The Dos and Don'ts of the work Christmas party
Authored by DAS
The festive season has begun. As Christmas draws nearer it’s time to let your hair down and enjoy a few drinks at the Christmas party. However, it can be difficult to know where the line is and what acceptable behaviour is.
With the increased usage of social media, people’s behaviour at any work related party can be posted to a global audience in seconds. An organisations reputation could be tarnished and an individual’s career could be substantially affected by recording and posting of office parties online.
Whether the party is in or out of the office it should be treated as an extension of the workplace with both employers and employees conducting themselves appropriately. Although, as we know this is not always the case and an employer or employee can find themselves the subject of a variety of claims, including sexual harassment.
Kelsey Reardon at DAS Law, looks at the rules surrounding the office Christmas party…
Do the normal rules of gross misconduct apply at an office Christmas Party?
Yes they do. A work Christmas party should be considered to be an extension of the workplace, so the same rules will apply. Generally speaking, an act of gross misconduct is potentially serious enough to fundamentally breach the contract between employer and employee and justify summary dismissal.
It should further be noted that with an event that the employer hosts, they can potentially be held vicariously liable for the actions of their employees if those actions are deemed to have been committed in the course of employment. It may therefore be advisable for all employees to be reminded of their responsibilities and consequences of their actions in advance.
Common examples of Christmas party gross misconduct are serious insubordination, harassment, and damage to company property. This list is not exhaustive and if there is an incident which is sufficiently closely connected to work, and will likely impact on the working situation, then it is likely that the employer will be able to start a disciplinary investigation regarding the matter.
If any photos or videos are taken during the party, who owns the copyright?
The Copyright, Designs and Patents Act 1988 provides that the author of a photograph is the person who creates it. The person who takes the photograph/video will own the copyright unless the photo/video was created by a person in the course of their employment. In this case the copyright will be owned by the employer. See below also on permission to use.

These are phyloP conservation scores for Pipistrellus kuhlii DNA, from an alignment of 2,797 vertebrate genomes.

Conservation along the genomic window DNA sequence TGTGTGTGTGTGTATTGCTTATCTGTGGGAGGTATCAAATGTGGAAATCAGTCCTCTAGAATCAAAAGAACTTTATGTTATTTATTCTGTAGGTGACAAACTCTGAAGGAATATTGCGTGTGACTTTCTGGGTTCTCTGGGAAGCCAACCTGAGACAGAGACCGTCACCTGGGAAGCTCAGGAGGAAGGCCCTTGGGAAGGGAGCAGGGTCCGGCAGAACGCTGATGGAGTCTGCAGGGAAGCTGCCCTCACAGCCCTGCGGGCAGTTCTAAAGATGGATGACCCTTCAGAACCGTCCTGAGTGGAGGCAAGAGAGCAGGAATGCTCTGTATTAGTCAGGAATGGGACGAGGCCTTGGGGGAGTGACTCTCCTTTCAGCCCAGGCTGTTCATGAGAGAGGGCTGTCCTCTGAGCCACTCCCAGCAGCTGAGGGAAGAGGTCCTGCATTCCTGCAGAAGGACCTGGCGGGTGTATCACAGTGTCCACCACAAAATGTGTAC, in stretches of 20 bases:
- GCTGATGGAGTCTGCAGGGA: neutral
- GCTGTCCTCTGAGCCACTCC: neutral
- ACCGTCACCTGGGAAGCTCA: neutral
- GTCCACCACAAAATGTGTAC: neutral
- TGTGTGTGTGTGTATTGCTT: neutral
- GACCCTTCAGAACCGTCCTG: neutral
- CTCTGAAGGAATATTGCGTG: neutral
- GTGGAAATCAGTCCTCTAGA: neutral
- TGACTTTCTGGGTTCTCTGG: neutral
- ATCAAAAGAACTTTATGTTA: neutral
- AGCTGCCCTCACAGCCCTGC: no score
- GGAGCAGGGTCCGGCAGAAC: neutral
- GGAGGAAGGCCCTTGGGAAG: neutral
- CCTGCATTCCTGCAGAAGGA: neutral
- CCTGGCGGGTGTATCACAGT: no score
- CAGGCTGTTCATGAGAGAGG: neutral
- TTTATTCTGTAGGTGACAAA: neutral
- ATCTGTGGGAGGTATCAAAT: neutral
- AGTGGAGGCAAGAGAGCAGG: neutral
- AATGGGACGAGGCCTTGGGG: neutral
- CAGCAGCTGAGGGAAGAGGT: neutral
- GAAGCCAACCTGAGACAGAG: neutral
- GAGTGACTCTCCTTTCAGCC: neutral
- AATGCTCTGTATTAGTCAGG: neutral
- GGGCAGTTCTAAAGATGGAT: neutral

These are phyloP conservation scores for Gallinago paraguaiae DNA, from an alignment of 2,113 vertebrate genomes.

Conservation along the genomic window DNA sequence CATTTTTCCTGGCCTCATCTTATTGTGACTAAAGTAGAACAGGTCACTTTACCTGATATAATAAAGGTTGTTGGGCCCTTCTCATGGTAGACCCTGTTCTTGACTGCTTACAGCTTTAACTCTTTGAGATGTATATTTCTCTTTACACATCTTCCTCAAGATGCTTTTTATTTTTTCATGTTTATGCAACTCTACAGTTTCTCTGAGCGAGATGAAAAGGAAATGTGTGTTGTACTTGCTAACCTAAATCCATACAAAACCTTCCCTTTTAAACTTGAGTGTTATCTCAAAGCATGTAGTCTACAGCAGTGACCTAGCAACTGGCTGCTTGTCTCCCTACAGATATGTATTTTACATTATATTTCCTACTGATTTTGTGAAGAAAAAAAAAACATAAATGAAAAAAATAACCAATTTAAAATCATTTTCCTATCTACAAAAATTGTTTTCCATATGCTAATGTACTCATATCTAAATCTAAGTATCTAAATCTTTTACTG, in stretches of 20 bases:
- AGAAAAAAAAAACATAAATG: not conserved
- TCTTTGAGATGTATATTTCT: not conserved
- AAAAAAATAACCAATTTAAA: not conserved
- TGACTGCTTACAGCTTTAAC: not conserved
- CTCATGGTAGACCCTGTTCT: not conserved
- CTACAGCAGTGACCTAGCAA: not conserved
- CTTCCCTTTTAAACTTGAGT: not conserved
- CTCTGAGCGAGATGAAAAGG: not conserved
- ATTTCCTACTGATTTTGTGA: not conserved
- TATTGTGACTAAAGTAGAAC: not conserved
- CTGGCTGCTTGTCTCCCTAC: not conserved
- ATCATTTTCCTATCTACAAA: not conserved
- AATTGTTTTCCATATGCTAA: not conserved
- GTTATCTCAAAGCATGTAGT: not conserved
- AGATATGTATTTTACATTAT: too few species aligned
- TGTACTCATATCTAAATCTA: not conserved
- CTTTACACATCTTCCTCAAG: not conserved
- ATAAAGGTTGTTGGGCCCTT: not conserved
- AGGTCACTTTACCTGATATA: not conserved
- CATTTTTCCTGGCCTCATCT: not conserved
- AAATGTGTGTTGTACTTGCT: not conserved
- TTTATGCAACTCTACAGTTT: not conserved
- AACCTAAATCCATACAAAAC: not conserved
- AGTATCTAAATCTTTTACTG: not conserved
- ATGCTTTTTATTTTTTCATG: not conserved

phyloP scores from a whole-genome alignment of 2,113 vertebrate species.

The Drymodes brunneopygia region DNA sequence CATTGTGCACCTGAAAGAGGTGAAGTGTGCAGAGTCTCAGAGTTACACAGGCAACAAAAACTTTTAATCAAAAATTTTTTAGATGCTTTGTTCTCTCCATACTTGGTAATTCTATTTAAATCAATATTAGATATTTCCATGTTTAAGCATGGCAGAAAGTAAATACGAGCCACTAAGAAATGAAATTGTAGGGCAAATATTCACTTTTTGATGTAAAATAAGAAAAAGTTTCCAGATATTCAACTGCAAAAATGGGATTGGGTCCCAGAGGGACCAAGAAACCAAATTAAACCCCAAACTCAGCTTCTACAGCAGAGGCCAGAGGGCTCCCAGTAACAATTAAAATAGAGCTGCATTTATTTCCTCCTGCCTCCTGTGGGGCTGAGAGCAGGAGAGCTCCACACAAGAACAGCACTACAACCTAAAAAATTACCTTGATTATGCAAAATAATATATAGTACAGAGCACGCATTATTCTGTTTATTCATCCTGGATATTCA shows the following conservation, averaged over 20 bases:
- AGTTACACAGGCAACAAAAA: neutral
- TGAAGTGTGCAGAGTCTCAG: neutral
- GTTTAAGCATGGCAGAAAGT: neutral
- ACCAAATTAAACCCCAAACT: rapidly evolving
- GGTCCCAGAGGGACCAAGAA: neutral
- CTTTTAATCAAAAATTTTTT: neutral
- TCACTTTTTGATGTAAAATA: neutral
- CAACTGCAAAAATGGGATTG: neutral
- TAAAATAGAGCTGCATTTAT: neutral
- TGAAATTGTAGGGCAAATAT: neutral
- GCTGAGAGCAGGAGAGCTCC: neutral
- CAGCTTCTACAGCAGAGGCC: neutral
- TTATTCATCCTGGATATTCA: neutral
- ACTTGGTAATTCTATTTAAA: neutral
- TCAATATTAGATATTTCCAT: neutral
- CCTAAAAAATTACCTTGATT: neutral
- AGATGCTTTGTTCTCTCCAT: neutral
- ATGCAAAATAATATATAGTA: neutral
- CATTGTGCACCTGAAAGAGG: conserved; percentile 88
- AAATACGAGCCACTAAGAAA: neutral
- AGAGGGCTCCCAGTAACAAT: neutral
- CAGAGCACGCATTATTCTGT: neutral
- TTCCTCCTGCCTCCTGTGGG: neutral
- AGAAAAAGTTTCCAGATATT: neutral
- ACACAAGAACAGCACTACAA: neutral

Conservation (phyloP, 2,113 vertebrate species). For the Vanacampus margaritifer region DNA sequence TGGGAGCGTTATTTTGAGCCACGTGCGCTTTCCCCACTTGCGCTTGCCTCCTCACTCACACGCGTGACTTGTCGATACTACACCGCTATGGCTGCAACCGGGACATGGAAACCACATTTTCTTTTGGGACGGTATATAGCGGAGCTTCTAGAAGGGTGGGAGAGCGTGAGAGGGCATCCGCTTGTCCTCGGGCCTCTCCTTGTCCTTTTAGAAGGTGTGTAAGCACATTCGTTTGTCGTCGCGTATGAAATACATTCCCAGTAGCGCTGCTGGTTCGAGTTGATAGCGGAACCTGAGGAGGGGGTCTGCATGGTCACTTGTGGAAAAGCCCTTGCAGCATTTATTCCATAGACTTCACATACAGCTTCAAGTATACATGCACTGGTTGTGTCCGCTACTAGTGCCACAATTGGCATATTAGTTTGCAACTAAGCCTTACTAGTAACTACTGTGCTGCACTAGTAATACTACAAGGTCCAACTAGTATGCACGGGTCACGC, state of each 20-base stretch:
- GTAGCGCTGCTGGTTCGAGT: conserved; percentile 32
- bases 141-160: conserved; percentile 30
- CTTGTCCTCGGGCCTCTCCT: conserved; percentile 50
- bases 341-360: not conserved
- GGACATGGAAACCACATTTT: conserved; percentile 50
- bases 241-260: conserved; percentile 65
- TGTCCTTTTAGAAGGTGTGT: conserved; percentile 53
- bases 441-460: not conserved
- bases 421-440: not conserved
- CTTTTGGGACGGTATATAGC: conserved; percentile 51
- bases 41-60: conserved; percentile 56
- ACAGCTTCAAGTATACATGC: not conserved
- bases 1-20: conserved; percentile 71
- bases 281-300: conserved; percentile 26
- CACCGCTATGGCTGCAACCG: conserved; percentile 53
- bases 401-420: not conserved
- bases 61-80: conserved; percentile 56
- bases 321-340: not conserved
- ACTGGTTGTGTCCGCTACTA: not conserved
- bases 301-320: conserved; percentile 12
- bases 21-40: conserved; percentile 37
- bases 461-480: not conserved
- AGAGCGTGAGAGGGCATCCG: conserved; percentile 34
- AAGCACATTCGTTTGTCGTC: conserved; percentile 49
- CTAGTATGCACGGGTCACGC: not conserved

Can I have any photos/videos removed from social media or stop them being shared?
In UK law there is generally no right to privacy where an image/video is taken in a public place. In a case involving the model Naomi Campbell, the court determined that the publication of photographs taken in public would only be prevented if they were obviously private or were offensive in some other way. This would include a person being caused humiliation or severe embarrassment.
Most social media companies have policies in place that although the creator of the photo/video is the owner, once they are uploaded you are granting a licence to that social media company to use or allow others to use that photo/video.
Due to the lack of privacy laws, the courts are generally relying upon decisions in previous cases for their findings.Publication of photographs can be prevented if they were commissioned to be taken but were then used for an unauthorised purpose.
The author of the photo/video would need to delete the photo/video from their social media account for it to be removed. However, if the photo/video has been shared by another user it is unlikely that it can be removed.
Can I insist they are permanently deleted and how do I go about this?